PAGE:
First grade’s most vivid memory

Date Submitted: 01/01/2011
Author Info: Ariel (Omaha, NE - USA) 
Occupation: Student
Lived in NY on 9.11.01?: No
Knew someone who perished?: No

Everyone remembers where they were when they heard about big things, like Michael Jackson’s death or hearing about the earthquake in Haiti. Of course, those happened within the past year. Even though those are very recent, 9/11 is still one of the most vivid memories I have.

I was in first grade that year. I woke up about 7:30 to get ready for school feeling that something was wrong. I walked into my mom’s room right as her alarm went off. She slammed her hand against the off button and ran down stairs. I kept asking if she was okay as I followed her. She turned on the TV to the news, and that’s when I heard it. “World Trade Center Hit By Planes” was scrolling along the bottom of the screen. I looked over to my mom, who’s hand was over her mouth. “What’s wrong?” I kept asking her and she kept telling me to go get ready for school. I nodded, obeying her orders.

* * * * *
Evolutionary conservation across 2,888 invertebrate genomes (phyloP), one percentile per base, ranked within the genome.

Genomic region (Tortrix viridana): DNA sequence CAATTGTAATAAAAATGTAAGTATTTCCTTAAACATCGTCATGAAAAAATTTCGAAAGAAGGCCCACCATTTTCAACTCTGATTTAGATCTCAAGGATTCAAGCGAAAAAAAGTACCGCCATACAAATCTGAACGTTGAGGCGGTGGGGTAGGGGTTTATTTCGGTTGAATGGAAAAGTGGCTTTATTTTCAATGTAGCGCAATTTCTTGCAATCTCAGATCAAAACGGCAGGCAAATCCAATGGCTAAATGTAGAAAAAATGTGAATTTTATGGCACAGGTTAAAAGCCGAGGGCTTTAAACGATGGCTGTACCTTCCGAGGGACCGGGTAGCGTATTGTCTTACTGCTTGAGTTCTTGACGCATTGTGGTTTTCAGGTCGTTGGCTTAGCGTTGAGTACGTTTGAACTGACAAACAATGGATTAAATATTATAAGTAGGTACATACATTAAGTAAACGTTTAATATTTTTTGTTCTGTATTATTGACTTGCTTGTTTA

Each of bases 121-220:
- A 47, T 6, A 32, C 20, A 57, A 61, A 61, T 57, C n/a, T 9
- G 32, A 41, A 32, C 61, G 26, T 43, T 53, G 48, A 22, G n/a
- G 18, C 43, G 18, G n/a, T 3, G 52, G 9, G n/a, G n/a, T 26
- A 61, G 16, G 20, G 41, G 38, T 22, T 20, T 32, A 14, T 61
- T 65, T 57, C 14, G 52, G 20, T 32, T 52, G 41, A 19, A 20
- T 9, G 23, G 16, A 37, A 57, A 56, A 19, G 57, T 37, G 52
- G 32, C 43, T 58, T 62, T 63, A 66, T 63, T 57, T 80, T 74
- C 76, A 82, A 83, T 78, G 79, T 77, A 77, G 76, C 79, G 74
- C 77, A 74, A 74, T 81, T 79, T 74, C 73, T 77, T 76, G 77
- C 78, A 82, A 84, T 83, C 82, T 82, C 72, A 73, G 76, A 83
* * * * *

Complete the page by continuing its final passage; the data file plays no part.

Then I got to school. We played some games and talked, then everyone was ready to go to recess. “Story time!” My teacher announced. “But it’s time for recess…” a boy named Vincent said. After all of the groans and whys, my teacher somewhat explained what was going on. After we had started the story, a boy named Austin came in. I didn’t really like him, he was kind of mean to everyone and he sat next to me at our desks.

We went back to our desks, starting to do school work, math, I’m pretty sure. I noticed that Austin was quieter than normal and avoiding everyone. I leaned over and whispered “Are you okay?” He just shook his head. “What’s wrong?” He took a deep breath. “My cousin and uncle were on one of those planes that crashed.” He was so mean to me, and I couldn’t help but to feel sorry for him. All I said was “Oh. I’m sorry to hear that,” and I was in awe struck for the rest of the day, not really knowing what to do or say, being stuck inside a school building, no one would let me out to play (at school or at home), and I couldn’t stop thinking that people that I didn’t know had lost their lives and that those people’s friends and families had nothing to do but wait to see if their loved ones were still alive.

Now, every time whether its 9:11 in the morning or afternoon, I take a moment to stop and send out a little prayer for everyone who was effected by 9:11.


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